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  (Source: Toyota)
Toyota says some dealers will be open 24-hours a day to make repairs

In late January, Toyota announced that it would be suspending the sale of the Camry, one of the top selling Toyota vehicles, along with seven other models. The reason for the suspension was due to an issue with the throttle pedal that could cause the pedal to stick leading to vehicles that don’t return to idle when the driver removes his or her foot from the pedal.

At the time the recall and sales suspension was announced Toyota stated, "Toyota has investigated isolated reports of sticking accelerator pedal mechanisms in certain vehicles without the presence of floor mats. There is a possibility that certain accelerator pedal mechanisms may, in rare instances, mechanically stick in a partially depressed position or return slowly to the idle position."

Toyota announced today that it has a plan to fix all vehicles covered by the accelerator pedal recall. The cause of the sticking pedals has been identified. Toyota reports that the issue with sticking pedals involves a friction device used in the pedal design to provide the proper pedal feel by introducing more resistance and making the pedal steady and stable in use. The friction device includes a shoe that rubs against an adjoining surface during normal operation. However, Toyota has determined that in some instances and environments the materials that the surfaces of the friction device can wear, and in some instances lead to the pedal being slow to return to idle or leaving the throttle partially open.

“Nothing is more important to us than the safety and reliability of the vehicles our customers drive,” said Jim Lentz, president and Chief Operating Officer, TMS.  “We deeply regret the concern that our recalls have caused for our customers and we are doing everything we can – as fast as we can – to make things right. Stopping production is never an easy decision, but we are 100% confident it was the right decision. We know what’s causing the sticking accelerator pedals, and we know what we have to do to fix it. We also know it is most important to fix this problem in the cars on the road.”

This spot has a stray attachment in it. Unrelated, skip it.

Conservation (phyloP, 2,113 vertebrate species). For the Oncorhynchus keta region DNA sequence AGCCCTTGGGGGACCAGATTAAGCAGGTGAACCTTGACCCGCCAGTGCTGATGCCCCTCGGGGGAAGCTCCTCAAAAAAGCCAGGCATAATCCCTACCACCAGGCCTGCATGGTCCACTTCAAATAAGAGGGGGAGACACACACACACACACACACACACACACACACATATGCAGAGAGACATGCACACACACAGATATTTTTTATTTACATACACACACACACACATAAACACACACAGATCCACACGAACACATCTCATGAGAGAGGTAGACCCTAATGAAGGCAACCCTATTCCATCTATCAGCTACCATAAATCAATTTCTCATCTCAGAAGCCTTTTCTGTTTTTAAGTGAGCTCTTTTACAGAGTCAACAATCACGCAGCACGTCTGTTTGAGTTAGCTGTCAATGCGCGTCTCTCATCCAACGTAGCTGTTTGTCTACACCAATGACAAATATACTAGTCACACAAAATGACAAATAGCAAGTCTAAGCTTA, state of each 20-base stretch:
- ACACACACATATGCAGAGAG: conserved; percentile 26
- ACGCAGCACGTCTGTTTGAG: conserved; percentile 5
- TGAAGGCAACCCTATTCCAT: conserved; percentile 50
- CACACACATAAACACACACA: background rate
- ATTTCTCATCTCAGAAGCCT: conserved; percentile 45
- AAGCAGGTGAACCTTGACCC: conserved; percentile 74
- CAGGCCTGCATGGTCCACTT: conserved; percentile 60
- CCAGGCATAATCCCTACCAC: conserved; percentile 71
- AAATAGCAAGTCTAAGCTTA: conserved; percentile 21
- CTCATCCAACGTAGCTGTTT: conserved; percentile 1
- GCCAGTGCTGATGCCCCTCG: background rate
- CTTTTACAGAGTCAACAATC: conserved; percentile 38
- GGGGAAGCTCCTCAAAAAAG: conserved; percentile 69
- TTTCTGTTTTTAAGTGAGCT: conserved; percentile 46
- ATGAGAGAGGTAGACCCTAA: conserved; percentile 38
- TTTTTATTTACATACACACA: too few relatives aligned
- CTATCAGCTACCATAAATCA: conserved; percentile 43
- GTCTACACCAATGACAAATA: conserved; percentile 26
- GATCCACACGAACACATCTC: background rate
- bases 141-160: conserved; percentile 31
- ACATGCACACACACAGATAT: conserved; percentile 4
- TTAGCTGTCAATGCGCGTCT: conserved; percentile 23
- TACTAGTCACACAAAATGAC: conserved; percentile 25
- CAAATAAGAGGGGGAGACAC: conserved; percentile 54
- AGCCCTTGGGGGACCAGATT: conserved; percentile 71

The solution to the problem according to Toyota is a precision-cut steel reinforcement bar that will be installed into the friction assembly reducing the surface tension between the two surfaces of the device, eliminating excess friction that can cause the pedal to stick. Toyota says that it has confirmed the effectiveness of the new reinforced pedal assemblies through rigorous testing of pedals that were prone to stick before.

Lentz added, “We are focused on making this recall as simple and trouble-free as possible, and will work day and night with our dealers to fix recalled vehicles quickly. We want to demonstrate that our commitment to safety is as high as ever and that our commitment to our customers is unwavering.”

Toyota is suspending production of all affected vehicles for the week starting February 1 and is working with its dealer network to provide additional hours for consumers to get affected vehicles fixed. Toyota reports that some of its dealers will be operating 24 hours a day to fix affected vehicles covered under the recall.



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RE: Software upgrade?
By sigmatau on 2/1/2010 11:08:47 PM , Rating: 2
You can actualy just press the brakes and the car will stop just a little bit longer than if the engine was not trying to accelerate. On a Camry, if you just ignored everything else going on in the car, if you just used the brakes, you can stop the car about 10-20 feet longer than if you tried it without the car's engine going crazy.

Many of these cars have push ignitions so it may not be obvious how to turn it off during an emergency. You have to hold the ignition button for about 4 seconds to cut the engine which could be an eternity in an accident.

Shifting to neutral would be the obvious thing to do. All cars kill the engine's power transfer to the wheels when you go into neutral. Your engine may still be revving if you do this but who cares?

So best bet is neutral/brakes imo.


RE: Software upgrade?
By kkwst2 on 2/2/2010 1:55:30 PM , Rating: 2
I agree. Apparently in some instances people are claiming that they could not overcome the acceleration with the brakes, but these are the same people who couldn't think enough to put he car in neutral, so I'm not sure I believe it.

This is obviously a problem, but the lack of common sense out there is a little disappointing. Didn't we all take a couple minutes to think out what we'd do in this situation the first time we heard about this. I know I did.

In order...brakes, neutral, e-brake, kill ignition, and last ditch effort look for a sand pit or barrier to grind the side of the car against if all else fails....but I have a hard time believing you'd ever have to come to that!


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